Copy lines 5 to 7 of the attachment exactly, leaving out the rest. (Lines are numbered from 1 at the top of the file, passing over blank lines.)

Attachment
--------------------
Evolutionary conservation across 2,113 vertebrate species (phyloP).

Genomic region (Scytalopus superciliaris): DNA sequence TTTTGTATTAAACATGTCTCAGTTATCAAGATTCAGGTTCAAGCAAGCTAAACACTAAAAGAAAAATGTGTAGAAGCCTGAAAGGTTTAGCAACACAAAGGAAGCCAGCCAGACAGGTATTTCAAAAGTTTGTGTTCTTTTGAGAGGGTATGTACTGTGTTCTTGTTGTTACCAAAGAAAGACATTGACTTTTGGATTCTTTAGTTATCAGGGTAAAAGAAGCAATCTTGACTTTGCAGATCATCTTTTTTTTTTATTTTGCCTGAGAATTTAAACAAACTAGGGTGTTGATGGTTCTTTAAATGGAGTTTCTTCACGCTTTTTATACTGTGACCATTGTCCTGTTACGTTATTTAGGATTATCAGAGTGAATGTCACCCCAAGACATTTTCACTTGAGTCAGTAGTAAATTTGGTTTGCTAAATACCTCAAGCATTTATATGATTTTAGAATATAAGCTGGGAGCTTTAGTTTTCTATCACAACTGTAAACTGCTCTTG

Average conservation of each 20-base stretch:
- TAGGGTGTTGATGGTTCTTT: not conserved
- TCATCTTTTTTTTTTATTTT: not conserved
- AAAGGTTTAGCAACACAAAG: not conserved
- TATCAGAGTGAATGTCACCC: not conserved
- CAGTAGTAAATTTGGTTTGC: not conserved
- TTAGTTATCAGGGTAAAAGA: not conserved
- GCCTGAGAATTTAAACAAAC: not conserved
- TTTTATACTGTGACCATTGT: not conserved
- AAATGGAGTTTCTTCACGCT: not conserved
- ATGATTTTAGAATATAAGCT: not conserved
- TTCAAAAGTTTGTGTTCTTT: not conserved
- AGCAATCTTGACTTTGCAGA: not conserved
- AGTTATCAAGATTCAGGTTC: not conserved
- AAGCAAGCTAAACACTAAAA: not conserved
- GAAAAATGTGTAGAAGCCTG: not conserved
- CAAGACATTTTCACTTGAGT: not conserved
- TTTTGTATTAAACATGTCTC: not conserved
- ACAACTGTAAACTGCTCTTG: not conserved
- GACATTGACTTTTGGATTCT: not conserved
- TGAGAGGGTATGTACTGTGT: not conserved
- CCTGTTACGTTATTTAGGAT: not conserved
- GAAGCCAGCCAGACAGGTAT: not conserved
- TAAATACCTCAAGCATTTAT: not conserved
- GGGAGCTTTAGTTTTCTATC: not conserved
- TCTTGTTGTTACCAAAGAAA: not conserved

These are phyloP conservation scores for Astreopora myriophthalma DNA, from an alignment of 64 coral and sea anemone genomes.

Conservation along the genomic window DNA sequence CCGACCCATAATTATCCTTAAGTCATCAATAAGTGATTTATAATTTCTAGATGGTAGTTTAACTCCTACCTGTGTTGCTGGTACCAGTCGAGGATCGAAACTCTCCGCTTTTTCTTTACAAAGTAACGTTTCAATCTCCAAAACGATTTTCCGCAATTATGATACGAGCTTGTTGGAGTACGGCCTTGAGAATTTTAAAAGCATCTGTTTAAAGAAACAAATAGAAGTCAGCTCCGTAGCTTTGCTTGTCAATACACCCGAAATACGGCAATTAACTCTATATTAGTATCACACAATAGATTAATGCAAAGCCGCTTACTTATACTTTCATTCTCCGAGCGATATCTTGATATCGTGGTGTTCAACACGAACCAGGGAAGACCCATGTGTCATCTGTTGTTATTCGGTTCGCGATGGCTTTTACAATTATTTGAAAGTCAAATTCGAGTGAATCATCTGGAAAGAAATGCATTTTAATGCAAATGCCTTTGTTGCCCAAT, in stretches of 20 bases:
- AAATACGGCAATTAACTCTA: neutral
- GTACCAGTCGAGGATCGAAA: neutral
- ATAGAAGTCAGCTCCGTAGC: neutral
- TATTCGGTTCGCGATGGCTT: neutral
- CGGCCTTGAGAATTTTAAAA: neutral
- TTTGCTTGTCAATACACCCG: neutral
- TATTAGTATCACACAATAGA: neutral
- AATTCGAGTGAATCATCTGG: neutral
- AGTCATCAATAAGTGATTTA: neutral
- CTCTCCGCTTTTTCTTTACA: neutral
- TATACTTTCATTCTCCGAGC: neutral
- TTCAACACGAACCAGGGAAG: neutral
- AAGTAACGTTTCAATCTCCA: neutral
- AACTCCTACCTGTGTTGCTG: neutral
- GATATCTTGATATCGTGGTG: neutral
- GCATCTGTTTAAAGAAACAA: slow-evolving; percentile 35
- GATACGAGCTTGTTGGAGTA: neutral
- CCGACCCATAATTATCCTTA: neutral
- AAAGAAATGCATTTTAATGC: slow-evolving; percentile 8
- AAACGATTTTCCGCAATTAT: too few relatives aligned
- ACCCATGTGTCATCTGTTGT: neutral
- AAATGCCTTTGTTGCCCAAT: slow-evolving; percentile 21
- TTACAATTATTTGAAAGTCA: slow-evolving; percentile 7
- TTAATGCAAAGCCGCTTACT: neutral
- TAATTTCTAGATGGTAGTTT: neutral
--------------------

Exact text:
- TCATCTTTTTTTTTTATTTT: not conserved
- AAAGGTTTAGCAACACAAAG: not conserved
- TATCAGAGTGAATGTCACCC: not conserved